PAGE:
In an alternate scenario, the government in this model system becomes aware of the disease some time into the exponential phase of spreading. This situation would be similar to that in Wuhan, Lombardy and more recently New York, as well as many cities during the 1918 influenza epidemic. At this point, a lockdown is imposed. Citizens are told to practice social distancing (SD) and to stay at home if at all possible. Some individuals will have to move around for society to function, so we assume that a certain fraction remains mobile. A temporary strategy of this sort leads to the following evolution of the epidemic:

The effects of temporary social distancing. The blue background indicates when social distancing measures are active.

The initial effect is obvious. The number of simultaneously infected individuals is curbed by the strict measures. However, when the government removes restrictions, thinking the epidemic has been sufficiently weakened, we see a resurgence of infections – a second peak. In the end, almost the entire population will go through the infection, just as in the initial scenario. The peak load is high as well – the short lockdown only had the effect of delaying the peak. 

Repeated lockdown has been proposed as a strategy by the Neil Ferguson group at Imperial College – the one that made Boris Johnson change strategy. Every time there is a tendency towards an increase in the number of cases, it is brought to rest by lockdown. As can be seen in the simulations below, this can lead to a substantial flattening of the curve – the peak load is much lower than before. Hospitals will perhaps be able to cope, but in practice the impact of a periodic lockdown on individuals and the economy may be lasting. Further, strategy is risky, as the outcome may be quite sensitive to the exact timing of these lockdowns.

The effects of repeated social distancing. The blue background indicates when social distancing measures are active.

We now move on to aggressive contact tracing. While this measure is in force, the infected individuals of the model are subjected to testing. If an individual tests positive, it is placed in isolation, and its recent contacts are tracked down based on their location history. We assume that not all contacts can be located, but even with imperfect tracking (75% success rate in the figure below), the initiative turns out to have a marked effect. The tracing scheme is recursive, meaning that every contact that tests positive will also be placed in isolation and have its contacts put under scrutiny.

While the model individuals are in isolation, they are immobilized and cannot infect others. When their isolation period is over, they are immune and free to roam. In a situation where contact tracing is the only intervention, a typical scenario will evolve like this – some time into the exponential phase the government discovers the disease and the contact tracing procedure is set in action:

The effect of contact tracing. The red background shows when contact tracing is activated.

The random testing and tracing program, that is, the number of tests per time step, has a noisy signal. Once in a while, a new infection chain is discovered, leading to sudden bursts in the number of tests per time step. Each discovery leads to individuals being put in isolation, leading to a reduction in the peak load and final number of individuals that have gone through the disease. Clearly for such a scenario to be possible, an extensive testing program is necessary: during the course of the outbreak more tests are performed than there are individuals in the system.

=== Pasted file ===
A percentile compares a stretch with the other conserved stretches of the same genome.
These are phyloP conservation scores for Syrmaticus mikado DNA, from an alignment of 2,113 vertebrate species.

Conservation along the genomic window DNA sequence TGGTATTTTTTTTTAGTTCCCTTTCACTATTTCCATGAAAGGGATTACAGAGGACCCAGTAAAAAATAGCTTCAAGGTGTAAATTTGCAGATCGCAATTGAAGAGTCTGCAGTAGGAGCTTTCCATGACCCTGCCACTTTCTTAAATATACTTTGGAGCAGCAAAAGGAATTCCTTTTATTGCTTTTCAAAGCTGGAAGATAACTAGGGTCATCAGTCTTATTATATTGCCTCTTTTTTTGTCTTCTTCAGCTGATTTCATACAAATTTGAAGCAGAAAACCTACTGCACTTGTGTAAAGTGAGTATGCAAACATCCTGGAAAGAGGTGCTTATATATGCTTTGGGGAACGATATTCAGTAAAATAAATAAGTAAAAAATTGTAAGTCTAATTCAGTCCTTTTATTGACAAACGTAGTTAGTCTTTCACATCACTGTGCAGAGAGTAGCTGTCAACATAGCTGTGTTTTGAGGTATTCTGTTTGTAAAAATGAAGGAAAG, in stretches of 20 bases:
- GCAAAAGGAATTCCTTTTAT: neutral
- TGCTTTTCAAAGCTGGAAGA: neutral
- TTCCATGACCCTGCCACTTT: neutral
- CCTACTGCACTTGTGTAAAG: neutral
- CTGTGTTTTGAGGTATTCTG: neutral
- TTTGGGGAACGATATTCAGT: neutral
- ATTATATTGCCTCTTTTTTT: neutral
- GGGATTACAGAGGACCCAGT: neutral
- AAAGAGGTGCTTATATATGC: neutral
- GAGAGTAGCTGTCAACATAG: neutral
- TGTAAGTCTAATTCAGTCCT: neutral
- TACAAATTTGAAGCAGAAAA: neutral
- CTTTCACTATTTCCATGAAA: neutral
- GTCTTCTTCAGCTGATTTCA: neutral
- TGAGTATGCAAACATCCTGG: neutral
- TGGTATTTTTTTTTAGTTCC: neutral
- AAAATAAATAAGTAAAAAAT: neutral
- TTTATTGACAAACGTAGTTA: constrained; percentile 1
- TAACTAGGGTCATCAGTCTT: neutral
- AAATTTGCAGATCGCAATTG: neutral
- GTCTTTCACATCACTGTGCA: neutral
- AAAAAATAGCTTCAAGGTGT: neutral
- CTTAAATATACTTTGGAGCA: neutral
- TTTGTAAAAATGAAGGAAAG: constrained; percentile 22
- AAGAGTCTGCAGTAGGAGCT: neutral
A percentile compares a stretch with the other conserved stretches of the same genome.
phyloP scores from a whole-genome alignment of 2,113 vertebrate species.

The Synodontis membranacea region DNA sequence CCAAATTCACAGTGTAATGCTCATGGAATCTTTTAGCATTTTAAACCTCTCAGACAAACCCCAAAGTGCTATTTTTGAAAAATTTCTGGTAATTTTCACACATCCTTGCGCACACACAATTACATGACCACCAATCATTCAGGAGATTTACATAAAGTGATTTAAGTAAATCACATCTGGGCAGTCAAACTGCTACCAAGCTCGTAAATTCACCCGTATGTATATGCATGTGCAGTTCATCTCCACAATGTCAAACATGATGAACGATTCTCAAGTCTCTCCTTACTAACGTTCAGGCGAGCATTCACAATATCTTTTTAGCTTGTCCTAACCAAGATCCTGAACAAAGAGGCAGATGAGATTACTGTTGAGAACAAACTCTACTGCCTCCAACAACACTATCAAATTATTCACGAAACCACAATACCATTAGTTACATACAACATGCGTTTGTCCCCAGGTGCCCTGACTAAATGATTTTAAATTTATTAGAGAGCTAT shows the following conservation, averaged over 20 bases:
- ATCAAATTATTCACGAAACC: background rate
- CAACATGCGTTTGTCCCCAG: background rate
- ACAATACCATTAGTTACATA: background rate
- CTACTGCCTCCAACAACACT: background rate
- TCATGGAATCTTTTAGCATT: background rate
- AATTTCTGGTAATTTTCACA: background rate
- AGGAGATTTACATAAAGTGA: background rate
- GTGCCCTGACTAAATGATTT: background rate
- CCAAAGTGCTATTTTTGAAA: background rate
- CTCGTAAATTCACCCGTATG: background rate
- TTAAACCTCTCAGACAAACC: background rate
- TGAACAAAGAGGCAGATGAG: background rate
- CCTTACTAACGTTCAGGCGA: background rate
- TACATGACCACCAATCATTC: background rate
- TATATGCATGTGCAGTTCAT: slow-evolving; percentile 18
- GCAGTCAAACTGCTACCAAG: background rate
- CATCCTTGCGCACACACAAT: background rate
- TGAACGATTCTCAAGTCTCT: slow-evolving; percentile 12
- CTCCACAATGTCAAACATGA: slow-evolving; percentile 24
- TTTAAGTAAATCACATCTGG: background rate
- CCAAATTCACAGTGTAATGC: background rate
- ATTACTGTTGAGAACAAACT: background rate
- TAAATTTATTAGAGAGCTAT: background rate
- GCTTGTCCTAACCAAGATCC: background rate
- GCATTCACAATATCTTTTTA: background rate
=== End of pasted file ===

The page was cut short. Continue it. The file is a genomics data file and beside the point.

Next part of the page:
Finally, we try what Pueyo called the hammer and the dance. A period of lockdown is followed by a period of random testing and contact tracing.

The combined effects of social distancing and contact tracing. The blue background shows when social distancing is activated, and the red background shows when contact tracing is carried out.

Again, the participation rate in our tracking program is only 75%, and yet the strategy works; the continued monitoring and testing is able to suppress the resurgence of the epidemic. It is likely that an increased participation rate will make the tracking programme more effective. The kind of extensive contact tracing modelled here can only be made feasible by leveraging technology such as GPS and Bluetooth data from smartphones. This will raise important debates over privacy and handling of personal data, but several countries are already developing apps which can notify users when they have been in the proximity of an infected individual – without requiring detailed tracking of the user’s every move.

The most important takeaway from what we have shown is this: although simplified models will never capture the true complexity of an epidemic, it can give valuable insights on the relative importance of various measures. The somewhat uncomfortable truth is that even once we seem to have passed a peak in the number of infected individuals and are slowly starting to go back to our normal lives, a resurgence – that is, a secondary peak – is very likely. Long term measures, like random testing and aggressive contact tracing, may be vital in keeping the infection curve below the health system’s peak capacity.  

Moving forward there are several questions that will have to be discussed by scientists, politicians and the public. In society, as opposed to in the mathematical model, the implementation of a contact tracing program comes with its own set of ethical challenges. It is a delicate situation where one tries to balance privacy and medical confidentiality on the one hand, and protection of public health on the other. These are not questions that a simple mechanistic model can answer. As a society we will have to decide which measures we are willing to take; our decisions will be based on experience from around the world, but models can help us understand the mechanisms of what is going on. While our highly connected modern world makes it easy for viruses to spread, the very same connections makes it easier than ever for information and ideas to be shared.